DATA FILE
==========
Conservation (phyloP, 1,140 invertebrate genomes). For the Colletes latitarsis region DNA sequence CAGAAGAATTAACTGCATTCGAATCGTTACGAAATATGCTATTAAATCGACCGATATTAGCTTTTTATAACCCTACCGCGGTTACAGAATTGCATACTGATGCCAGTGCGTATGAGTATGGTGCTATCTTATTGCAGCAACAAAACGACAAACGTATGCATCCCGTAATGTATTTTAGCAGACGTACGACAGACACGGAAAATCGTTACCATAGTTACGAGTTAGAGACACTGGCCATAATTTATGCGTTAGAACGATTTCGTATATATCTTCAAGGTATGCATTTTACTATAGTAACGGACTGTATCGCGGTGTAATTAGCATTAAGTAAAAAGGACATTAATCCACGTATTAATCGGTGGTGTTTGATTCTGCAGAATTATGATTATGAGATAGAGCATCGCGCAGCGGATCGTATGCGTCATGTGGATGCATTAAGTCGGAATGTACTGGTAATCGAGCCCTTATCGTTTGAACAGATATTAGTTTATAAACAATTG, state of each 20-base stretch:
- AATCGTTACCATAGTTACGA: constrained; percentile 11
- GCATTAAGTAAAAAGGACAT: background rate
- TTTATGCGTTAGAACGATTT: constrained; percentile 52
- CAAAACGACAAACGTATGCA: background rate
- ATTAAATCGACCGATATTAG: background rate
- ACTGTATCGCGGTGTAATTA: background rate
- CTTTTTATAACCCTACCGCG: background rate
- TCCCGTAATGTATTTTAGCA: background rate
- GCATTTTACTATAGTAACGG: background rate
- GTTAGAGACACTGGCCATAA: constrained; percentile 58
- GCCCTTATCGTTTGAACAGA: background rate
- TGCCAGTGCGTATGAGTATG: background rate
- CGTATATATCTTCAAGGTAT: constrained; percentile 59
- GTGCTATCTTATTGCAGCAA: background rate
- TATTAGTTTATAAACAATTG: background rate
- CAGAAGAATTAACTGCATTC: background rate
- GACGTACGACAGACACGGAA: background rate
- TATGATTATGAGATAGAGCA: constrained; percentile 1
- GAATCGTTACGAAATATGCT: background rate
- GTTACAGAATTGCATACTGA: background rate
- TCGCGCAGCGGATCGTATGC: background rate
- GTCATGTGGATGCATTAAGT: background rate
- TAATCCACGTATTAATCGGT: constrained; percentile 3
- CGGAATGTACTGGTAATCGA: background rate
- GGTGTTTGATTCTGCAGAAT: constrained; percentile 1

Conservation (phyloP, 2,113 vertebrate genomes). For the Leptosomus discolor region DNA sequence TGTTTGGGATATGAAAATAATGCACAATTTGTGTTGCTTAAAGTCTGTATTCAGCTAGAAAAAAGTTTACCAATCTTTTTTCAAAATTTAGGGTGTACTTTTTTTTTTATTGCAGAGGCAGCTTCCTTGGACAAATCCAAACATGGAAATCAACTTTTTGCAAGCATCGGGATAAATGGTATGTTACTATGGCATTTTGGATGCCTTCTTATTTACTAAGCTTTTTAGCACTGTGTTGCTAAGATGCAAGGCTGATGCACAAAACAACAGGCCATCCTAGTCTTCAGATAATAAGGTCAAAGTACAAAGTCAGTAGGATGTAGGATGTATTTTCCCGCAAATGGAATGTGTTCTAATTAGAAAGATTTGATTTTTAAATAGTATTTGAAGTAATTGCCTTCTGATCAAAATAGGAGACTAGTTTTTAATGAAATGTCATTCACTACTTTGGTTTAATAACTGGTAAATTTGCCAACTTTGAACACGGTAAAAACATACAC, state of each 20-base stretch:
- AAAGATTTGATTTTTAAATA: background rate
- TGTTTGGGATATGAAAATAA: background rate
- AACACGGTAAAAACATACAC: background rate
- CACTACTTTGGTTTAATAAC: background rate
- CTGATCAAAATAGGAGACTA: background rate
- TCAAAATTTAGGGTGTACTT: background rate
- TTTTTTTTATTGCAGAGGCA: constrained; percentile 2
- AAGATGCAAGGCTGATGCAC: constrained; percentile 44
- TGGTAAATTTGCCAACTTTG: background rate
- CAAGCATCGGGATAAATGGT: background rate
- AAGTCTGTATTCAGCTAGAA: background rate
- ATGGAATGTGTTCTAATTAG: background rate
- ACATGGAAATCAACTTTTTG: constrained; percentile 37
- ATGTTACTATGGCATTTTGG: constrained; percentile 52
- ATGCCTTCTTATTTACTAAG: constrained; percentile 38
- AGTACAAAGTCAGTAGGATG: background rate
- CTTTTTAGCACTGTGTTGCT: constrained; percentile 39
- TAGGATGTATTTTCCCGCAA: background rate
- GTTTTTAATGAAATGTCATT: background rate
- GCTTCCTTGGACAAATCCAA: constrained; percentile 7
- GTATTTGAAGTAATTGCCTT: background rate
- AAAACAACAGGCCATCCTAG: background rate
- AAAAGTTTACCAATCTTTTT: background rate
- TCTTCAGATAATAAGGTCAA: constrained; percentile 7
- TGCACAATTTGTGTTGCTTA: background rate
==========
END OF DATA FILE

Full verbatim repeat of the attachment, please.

Conservation (phyloP, 1,140 invertebrate genomes). For the Colletes latitarsis region DNA sequence CAGAAGAATTAACTGCATTCGAATCGTTACGAAATATGCTATTAAATCGACCGATATTAGCTTTTTATAACCCTACCGCGGTTACAGAATTGCATACTGATGCCAGTGCGTATGAGTATGGTGCTATCTTATTGCAGCAACAAAACGACAAACGTATGCATCCCGTAATGTATTTTAGCAGACGTACGACAGACACGGAAAATCGTTACCATAGTTACGAGTTAGAGACACTGGCCATAATTTATGCGTTAGAACGATTTCGTATATATCTTCAAGGTATGCATTTTACTATAGTAACGGACTGTATCGCGGTGTAATTAGCATTAAGTAAAAAGGACATTAATCCACGTATTAATCGGTGGTGTTTGATTCTGCAGAATTATGATTATGAGATAGAGCATCGCGCAGCGGATCGTATGCGTCATGTGGATGCATTAAGTCGGAATGTACTGGTAATCGAGCCCTTATCGTTTGAACAGATATTAGTTTATAAACAATTG, state of each 20-base stretch:
- AATCGTTACCATAGTTACGA: constrained; percentile 11
- GCATTAAGTAAAAAGGACAT: background rate
- TTTATGCGTTAGAACGATTT: constrained; percentile 52
- CAAAACGACAAACGTATGCA: background rate
- ATTAAATCGACCGATATTAG: background rate
- ACTGTATCGCGGTGTAATTA: background rate
- CTTTTTATAACCCTACCGCG: background rate
- TCCCGTAATGTATTTTAGCA: background rate
- GCATTTTACTATAGTAACGG: background rate
- GTTAGAGACACTGGCCATAA: constrained; percentile 58
- GCCCTTATCGTTTGAACAGA: background rate
- TGCCAGTGCGTATGAGTATG: background rate
- CGTATATATCTTCAAGGTAT: constrained; percentile 59
- GTGCTATCTTATTGCAGCAA: background rate
- TATTAGTTTATAAACAATTG: background rate
- CAGAAGAATTAACTGCATTC: background rate
- GACGTACGACAGACACGGAA: background rate
- TATGATTATGAGATAGAGCA: constrained; percentile 1
- GAATCGTTACGAAATATGCT: background rate
- GTTACAGAATTGCATACTGA: background rate
- TCGCGCAGCGGATCGTATGC: background rate
- GTCATGTGGATGCATTAAGT: background rate
- TAATCCACGTATTAATCGGT: constrained; percentile 3
- CGGAATGTACTGGTAATCGA: background rate
- GGTGTTTGATTCTGCAGAAT: constrained; percentile 1

Conservation (phyloP, 2,113 vertebrate genomes). For the Leptosomus discolor region DNA sequence TGTTTGGGATATGAAAATAATGCACAATTTGTGTTGCTTAAAGTCTGTATTCAGCTAGAAAAAAGTTTACCAATCTTTTTTCAAAATTTAGGGTGTACTTTTTTTTTTATTGCAGAGGCAGCTTCCTTGGACAAATCCAAACATGGAAATCAACTTTTTGCAAGCATCGGGATAAATGGTATGTTACTATGGCATTTTGGATGCCTTCTTATTTACTAAGCTTTTTAGCACTGTGTTGCTAAGATGCAAGGCTGATGCACAAAACAACAGGCCATCCTAGTCTTCAGATAATAAGGTCAAAGTACAAAGTCAGTAGGATGTAGGATGTATTTTCCCGCAAATGGAATGTGTTCTAATTAGAAAGATTTGATTTTTAAATAGTATTTGAAGTAATTGCCTTCTGATCAAAATAGGAGACTAGTTTTTAATGAAATGTCATTCACTACTTTGGTTTAATAACTGGTAAATTTGCCAACTTTGAACACGGTAAAAACATACAC, state of each 20-base stretch:
- AAAGATTTGATTTTTAAATA: background rate
- TGTTTGGGATATGAAAATAA: background rate
- AACACGGTAAAAACATACAC: background rate
- CACTACTTTGGTTTAATAAC: background rate
- CTGATCAAAATAGGAGACTA: background rate
- TCAAAATTTAGGGTGTACTT: background rate
- TTTTTTTTATTGCAGAGGCA: constrained; percentile 2
- AAGATGCAAGGCTGATGCAC: constrained; percentile 44
- TGGTAAATTTGCCAACTTTG: background rate
- CAAGCATCGGGATAAATGGT: background rate
- AAGTCTGTATTCAGCTAGAA: background rate
- ATGGAATGTGTTCTAATTAG: background rate
- ACATGGAAATCAACTTTTTG: constrained; percentile 37
- ATGTTACTATGGCATTTTGG: constrained; percentile 52
- ATGCCTTCTTATTTACTAAG: constrained; percentile 38
- AGTACAAAGTCAGTAGGATG: background rate
- CTTTTTAGCACTGTGTTGCT: constrained; percentile 39
- TAGGATGTATTTTCCCGCAA: background rate
- GTTTTTAATGAAATGTCATT: background rate
- GCTTCCTTGGACAAATCCAA: constrained; percentile 7
- GTATTTGAAGTAATTGCCTT: background rate
- AAAACAACAGGCCATCCTAG: background rate
- AAAAGTTTACCAATCTTTTT: background rate
- TCTTCAGATAATAAGGTCAA: constrained; percentile 7
- TGCACAATTTGTGTTGCTTA: background rate